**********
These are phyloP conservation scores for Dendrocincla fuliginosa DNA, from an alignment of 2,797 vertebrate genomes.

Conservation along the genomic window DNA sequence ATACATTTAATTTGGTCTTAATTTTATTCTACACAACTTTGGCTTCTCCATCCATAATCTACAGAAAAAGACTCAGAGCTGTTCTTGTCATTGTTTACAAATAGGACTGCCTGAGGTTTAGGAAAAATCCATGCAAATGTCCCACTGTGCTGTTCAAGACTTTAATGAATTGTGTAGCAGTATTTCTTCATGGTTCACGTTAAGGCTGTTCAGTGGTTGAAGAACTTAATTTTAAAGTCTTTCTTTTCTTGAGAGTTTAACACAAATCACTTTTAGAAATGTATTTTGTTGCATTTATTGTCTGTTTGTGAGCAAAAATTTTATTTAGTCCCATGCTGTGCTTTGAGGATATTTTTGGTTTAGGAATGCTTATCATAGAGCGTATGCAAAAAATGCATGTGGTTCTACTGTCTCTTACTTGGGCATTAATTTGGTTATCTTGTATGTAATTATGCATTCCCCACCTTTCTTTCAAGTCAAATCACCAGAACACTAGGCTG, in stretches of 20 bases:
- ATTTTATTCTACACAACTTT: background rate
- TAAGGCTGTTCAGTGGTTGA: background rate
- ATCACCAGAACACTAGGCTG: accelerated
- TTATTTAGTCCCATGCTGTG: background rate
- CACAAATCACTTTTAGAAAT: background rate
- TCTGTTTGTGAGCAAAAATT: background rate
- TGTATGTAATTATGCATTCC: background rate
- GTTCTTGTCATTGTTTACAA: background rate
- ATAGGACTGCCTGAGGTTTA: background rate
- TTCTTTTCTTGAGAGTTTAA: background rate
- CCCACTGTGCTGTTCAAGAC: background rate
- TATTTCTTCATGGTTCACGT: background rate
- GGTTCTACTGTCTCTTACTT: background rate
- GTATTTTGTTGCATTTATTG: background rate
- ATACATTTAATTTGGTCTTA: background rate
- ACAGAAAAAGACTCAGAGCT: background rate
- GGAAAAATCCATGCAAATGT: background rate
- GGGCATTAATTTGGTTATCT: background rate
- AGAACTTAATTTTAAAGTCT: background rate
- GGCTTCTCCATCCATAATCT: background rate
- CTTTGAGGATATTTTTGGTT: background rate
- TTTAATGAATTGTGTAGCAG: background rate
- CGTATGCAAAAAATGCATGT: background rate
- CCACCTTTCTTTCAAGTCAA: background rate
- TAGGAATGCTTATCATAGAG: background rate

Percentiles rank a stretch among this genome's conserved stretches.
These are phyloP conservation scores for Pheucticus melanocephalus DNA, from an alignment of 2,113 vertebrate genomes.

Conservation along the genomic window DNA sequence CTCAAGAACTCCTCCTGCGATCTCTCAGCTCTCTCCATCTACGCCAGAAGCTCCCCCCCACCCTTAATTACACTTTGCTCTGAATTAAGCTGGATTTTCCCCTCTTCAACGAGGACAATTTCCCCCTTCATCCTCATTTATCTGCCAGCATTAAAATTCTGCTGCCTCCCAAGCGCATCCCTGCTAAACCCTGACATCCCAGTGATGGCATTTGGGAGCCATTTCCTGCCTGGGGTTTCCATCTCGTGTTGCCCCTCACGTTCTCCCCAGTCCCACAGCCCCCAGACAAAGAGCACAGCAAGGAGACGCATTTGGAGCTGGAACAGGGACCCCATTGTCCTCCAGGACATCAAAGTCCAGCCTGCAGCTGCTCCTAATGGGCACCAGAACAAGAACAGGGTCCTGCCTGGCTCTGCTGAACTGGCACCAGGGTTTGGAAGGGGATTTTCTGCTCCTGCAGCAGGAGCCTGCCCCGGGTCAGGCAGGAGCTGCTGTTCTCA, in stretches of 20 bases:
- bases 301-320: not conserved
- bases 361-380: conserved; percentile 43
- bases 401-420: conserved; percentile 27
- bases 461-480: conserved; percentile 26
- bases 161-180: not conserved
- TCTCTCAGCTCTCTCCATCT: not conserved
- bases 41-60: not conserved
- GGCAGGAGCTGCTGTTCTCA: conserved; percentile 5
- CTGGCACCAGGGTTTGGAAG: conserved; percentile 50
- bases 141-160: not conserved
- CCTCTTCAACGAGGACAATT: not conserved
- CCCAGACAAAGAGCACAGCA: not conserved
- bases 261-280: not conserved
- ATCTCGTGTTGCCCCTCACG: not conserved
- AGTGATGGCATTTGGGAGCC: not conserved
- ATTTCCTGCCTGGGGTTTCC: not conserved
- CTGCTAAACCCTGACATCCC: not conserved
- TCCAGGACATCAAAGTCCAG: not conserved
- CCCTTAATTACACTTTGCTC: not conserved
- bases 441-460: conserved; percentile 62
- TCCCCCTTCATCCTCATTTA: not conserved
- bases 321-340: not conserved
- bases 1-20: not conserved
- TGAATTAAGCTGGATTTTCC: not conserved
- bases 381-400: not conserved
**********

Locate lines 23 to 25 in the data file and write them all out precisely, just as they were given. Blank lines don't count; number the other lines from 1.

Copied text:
- CTTTGAGGATATTTTTGGTT: background rate
- TTTAATGAATTGTGTAGCAG: background rate
- CGTATGCAAAAAATGCATGT: background rate